The General Assembly on Monday unanimously approved bipartisan legislation sponsored by Assemblymen Charles Mainor and Daniel Benson that would bolster protections for service animals.
“Unfortunately, attacks on guide dogs very similar to the one on Dusty are relatively common and statutes pertaining to these crimes are long overdue,” said Mainor (D-Hudson). “Guide dogs provide many residents with disabilities the opportunity to live an independent life. Any crime against these companions is cowardly, malicious and their victimization hurts the owner equally as much.”
The bill (A-4105) establishes criminal penalties for recklessly killing, injuring; or interfering with a guide dog. The bill is known as “Dusty’s Law.” Dusty, a dog being trained by the Seeing Eye Organization, was attacked by a pit bull while working with his trainer in Woodcliff Lake in 2010. Due to his injuries, he can no longer function as a guide dog.
“Guide dogs dutifully serve and protect their owner,” said Benson (D- Mercer and Middlesex). “They are life companions that help to instill confidence and dignity in the owner by helping them to complete daily tasks. Criminalizing reckless acts against service dogs would hold the perpetrator accountable for their action and the care of the animal if injuries are sustained.”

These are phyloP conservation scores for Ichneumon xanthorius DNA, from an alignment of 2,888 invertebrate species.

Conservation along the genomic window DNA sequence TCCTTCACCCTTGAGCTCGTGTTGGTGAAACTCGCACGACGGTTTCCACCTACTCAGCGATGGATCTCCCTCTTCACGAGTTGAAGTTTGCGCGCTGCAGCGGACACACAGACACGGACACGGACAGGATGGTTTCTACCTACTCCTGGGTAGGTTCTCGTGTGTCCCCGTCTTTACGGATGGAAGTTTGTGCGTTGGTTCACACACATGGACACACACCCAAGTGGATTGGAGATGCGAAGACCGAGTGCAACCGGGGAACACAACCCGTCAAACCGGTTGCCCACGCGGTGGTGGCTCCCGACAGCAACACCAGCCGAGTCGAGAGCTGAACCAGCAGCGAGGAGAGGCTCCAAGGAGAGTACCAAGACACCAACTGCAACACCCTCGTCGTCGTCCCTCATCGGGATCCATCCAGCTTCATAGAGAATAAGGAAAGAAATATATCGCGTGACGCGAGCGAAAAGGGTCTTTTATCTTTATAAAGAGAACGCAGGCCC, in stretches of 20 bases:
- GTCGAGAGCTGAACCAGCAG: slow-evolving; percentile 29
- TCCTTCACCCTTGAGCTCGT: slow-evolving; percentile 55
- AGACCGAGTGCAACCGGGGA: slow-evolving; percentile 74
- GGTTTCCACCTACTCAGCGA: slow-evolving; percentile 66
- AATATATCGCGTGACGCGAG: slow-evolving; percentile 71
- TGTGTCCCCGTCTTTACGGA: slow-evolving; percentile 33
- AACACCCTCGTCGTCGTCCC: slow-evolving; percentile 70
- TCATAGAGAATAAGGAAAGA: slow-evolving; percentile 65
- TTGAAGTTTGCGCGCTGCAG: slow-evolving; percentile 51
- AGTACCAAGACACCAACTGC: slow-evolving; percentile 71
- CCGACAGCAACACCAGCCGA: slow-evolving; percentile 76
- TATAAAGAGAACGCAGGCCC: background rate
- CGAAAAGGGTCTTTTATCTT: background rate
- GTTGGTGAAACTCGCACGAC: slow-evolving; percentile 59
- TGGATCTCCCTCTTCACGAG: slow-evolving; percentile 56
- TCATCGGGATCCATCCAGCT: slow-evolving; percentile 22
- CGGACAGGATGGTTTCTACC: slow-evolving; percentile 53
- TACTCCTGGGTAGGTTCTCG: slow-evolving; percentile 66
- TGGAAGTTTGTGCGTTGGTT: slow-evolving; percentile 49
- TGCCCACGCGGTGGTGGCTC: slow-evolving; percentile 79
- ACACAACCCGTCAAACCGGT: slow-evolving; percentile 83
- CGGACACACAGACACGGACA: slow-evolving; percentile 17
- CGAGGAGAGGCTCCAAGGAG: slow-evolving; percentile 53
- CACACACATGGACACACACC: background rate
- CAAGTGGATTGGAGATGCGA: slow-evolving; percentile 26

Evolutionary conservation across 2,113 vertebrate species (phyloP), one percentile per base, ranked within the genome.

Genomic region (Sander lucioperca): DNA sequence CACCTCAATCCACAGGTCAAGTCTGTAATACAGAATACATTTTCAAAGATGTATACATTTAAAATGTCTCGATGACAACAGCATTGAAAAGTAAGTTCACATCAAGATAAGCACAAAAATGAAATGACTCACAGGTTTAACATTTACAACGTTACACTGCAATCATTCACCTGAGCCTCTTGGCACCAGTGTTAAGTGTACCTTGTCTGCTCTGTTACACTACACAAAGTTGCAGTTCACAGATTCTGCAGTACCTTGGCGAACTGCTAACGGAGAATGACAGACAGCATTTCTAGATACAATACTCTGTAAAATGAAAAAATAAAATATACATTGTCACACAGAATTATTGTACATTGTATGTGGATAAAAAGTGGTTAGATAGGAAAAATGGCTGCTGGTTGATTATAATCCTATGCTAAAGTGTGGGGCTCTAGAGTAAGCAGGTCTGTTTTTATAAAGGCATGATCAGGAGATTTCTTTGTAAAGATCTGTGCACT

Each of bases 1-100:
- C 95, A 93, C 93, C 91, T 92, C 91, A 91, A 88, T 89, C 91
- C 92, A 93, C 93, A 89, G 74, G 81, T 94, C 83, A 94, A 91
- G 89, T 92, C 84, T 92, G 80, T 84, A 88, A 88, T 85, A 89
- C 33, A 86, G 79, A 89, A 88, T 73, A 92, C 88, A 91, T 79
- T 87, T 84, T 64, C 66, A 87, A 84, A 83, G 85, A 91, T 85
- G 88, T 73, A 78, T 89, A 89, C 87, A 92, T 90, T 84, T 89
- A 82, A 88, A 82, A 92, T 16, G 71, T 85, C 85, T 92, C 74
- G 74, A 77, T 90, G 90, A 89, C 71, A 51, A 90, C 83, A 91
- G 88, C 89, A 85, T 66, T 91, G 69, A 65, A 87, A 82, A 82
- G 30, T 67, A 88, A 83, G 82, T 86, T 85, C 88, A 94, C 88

Specifically, the bill would make it a crime of the fourth degree for a person to recklessly kill a guide dog, or to recklessly permit a dog that he or she owns or has immediate control over to kill a guide dog. A fourth degree crime is punishable by a term of imprisonment of up to 18 months, a fine of up to $10,000, or both.
Additionally, a person who recklessly injures a guide dog, or recklessly permits a dog that he or she owns or has immediate control over to injure a guide dog would be a disorderly person’s offense under the bill and would be punishable by a term of imprisonment of up to six months, a fine of up to $1,000, or both.
Finally, a person who recklessly interferes with the use of a guide dog, by obstructing, intimidating or otherwise jeopardizing the safety of the guide dog or its handler would be guilty of a petty disorderly person’s offense.
The bill defines a “guide dog” as a dog or dog in training which has been or is being raised or trained to provide assistance to a blind or deaf person, including but not limited to a dog that has been or is being raised or trained by a volunteer puppy raiser or staff member of an organization generally recognized as being involved in the rehabilitation of the blind or deaf and reputable and competent to provide dogs with specialized training.
The bill defines a “service animal” as any dog that is individually trained to do work or perform tasks for the benefit of an individual with a disability, including a physical, sensory, psychiatric, intellectual, or other mental disability. This is the definition of a service animal under the federal Americans with Disabilities Act.
The measure now heads back to the Senate for final legislative approval.